Chef Roger Mooking recently traveled to Bangladesh and Bangkok and returned with lots of photos and stories about the incredible food culture. We'll be publishing a new post every Thursday for the next two months, so stay tuned! Without further ado, enjoy Roger's first post below!
On this day pictured above, we were trekking through one of the slum regions of Dhaka city in Bangladesh. On either side of the street were stalls selling fabrics, household supplies, and food like this one. The street was a narrow one, about 8 feet wide and the main traffic area was for pedestrians, rickshaws, bikes, and motorcycles. This was a particularly busy strip as it was near the entrance of what I would consider a market (except for the numerous alleyways attached to the main road that looked non-descript but would lead to communal toilets, communal water pumps, and homes spilling out with hung laundry and children playing). On this day it was raining so the streets were filled with kids playing in the rain and parents running to collect their now wet laundry. The roofs were all made of tin and seemingly slapped together in a veritable patchwork of organized chaos.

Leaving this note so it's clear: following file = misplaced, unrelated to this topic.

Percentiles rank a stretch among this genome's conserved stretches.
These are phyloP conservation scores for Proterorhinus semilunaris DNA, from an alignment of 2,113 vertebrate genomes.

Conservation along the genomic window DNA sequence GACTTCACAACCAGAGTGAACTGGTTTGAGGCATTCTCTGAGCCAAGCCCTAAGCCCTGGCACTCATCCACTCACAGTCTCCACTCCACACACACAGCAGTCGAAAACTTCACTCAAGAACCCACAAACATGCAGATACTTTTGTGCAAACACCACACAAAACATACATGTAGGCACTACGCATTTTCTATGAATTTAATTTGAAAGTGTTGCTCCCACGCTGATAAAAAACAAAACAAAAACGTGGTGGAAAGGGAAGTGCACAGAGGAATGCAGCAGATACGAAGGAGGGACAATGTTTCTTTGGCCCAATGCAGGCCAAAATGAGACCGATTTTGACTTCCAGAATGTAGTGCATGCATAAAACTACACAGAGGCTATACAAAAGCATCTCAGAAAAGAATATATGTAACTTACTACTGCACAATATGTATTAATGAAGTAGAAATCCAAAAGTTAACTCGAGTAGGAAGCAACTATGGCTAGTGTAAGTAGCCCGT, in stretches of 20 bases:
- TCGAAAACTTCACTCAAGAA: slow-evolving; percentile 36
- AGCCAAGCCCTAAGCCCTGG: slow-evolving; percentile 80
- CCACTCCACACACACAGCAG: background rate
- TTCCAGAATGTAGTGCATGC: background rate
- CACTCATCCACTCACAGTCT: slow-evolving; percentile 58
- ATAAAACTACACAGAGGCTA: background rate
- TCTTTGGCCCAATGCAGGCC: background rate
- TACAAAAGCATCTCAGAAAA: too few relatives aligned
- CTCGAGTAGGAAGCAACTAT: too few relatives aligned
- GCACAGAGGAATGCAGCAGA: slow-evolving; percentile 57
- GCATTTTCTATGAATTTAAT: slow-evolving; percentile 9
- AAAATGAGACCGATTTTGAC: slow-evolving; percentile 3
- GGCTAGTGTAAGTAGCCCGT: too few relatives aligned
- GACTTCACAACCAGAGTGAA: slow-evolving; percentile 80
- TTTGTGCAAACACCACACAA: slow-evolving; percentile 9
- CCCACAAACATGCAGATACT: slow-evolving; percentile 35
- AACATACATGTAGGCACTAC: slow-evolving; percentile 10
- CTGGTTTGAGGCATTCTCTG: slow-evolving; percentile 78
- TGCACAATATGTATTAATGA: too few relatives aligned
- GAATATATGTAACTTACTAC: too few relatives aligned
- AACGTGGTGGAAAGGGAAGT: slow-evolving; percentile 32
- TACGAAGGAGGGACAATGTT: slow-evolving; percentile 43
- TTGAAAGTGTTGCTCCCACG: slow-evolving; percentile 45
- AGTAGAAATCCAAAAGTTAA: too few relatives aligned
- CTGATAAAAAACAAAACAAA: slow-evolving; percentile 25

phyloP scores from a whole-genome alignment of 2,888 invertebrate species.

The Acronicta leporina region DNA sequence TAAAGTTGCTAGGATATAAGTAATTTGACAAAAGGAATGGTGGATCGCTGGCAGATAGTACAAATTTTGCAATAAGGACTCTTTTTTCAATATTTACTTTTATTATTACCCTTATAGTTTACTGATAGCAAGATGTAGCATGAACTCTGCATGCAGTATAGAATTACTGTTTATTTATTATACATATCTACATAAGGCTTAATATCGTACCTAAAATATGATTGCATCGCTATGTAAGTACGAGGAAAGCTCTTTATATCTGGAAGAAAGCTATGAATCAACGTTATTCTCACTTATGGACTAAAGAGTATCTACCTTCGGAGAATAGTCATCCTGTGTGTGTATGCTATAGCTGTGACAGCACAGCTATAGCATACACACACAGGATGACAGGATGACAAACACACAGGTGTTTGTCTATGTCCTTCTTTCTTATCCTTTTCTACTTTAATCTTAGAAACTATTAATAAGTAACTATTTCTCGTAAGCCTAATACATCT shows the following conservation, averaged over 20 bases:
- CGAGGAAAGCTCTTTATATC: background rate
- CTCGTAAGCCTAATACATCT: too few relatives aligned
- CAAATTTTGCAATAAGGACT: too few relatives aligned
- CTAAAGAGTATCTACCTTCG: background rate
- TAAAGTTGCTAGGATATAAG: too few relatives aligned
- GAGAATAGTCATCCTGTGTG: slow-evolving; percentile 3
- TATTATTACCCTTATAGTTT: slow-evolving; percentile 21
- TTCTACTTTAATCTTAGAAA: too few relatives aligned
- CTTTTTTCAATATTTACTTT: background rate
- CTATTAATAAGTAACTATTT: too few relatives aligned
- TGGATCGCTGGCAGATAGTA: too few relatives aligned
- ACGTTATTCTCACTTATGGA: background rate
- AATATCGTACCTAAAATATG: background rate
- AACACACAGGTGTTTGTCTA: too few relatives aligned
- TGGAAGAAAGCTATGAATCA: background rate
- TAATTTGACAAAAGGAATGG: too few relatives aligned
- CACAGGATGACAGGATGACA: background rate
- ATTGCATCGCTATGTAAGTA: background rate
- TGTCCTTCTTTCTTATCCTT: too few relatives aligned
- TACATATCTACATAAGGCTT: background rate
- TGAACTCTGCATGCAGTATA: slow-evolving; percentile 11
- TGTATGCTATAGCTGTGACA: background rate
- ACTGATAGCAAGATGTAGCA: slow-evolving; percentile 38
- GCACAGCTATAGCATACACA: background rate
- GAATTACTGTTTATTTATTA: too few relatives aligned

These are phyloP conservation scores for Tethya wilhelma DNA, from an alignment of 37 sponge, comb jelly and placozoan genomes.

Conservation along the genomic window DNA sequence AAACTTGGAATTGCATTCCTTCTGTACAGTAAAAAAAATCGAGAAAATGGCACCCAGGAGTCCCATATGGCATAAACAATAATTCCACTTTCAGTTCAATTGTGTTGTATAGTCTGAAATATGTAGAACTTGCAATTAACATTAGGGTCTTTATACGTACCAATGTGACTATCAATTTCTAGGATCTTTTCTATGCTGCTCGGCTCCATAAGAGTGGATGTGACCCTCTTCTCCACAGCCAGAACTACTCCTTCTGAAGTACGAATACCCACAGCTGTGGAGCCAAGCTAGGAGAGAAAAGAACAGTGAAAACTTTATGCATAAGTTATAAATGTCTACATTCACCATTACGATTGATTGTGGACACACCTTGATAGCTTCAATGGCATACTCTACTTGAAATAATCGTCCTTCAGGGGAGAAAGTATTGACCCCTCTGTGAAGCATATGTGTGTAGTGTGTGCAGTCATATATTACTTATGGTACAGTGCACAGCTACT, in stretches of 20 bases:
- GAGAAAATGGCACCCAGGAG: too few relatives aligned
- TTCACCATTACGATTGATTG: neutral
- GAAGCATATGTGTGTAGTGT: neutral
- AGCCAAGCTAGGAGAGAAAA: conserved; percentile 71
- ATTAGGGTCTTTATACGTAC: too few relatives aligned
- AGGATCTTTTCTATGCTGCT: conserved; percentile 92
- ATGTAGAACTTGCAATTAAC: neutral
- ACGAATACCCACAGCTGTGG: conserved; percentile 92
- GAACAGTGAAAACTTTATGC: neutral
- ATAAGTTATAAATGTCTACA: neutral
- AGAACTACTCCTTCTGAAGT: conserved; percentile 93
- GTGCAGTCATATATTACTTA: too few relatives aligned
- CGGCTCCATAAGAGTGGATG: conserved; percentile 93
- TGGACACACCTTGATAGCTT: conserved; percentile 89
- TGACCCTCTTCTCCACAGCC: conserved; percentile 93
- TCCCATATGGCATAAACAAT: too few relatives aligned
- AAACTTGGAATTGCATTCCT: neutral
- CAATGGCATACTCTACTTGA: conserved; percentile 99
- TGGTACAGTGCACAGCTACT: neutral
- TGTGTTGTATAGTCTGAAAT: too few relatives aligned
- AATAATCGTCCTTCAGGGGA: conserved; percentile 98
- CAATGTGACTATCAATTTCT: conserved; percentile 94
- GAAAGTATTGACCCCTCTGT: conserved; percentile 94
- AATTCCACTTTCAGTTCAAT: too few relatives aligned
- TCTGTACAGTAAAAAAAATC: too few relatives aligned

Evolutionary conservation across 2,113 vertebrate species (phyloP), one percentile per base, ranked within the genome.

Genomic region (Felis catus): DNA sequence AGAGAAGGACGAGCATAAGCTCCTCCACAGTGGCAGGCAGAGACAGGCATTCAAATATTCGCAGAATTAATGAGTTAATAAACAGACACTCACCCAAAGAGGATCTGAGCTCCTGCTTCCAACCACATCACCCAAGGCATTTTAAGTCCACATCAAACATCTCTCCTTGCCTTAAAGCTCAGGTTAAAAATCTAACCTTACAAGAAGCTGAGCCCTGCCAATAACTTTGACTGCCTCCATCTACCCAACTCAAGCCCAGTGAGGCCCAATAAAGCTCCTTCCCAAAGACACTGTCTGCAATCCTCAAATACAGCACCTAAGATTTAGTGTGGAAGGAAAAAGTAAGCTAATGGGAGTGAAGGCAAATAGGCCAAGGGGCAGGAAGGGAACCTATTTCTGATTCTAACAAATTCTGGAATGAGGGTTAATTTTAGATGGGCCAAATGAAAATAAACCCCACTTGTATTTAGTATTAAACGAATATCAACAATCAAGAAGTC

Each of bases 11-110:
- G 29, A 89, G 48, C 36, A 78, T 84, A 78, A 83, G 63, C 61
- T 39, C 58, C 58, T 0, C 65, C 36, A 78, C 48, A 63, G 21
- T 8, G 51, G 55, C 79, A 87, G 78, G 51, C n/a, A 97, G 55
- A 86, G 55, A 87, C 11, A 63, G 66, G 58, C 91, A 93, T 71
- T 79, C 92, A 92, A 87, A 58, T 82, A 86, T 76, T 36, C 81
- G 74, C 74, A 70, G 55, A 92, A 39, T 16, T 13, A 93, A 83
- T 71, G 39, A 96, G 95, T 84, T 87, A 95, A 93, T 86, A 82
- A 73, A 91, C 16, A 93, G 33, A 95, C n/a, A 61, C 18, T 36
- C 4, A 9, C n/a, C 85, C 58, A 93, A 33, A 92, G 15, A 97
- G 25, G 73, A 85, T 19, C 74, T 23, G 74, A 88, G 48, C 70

Out of all the many stalls that captured my attention, this produce stand stood out. The men are sitting on the floor of a slightly elevated stage, I imagine to let the running water flow below them. Their produce is displayed proudly in handmade baskets sitting on empty crates to make sure they stay dry and don’t spoil. The canopy above the produce is just enough to protect the goods from the rain and to keep the vendors dry.
On offer on this day were cucumber, limes, papaya, greens, and my favorite – chilies. Living in this area, it is not uncommon for a family of 5 to be living in a 12 x 12 foot space for sleeping, cooking, storage and everything else a family needs. Without space or means for refrigeration, the produce stand is a daily ritual to the families of this slum area.
Have you visited similar markets abroad? What were your first impressions of these simple farmers' markets?
by Roger Mooking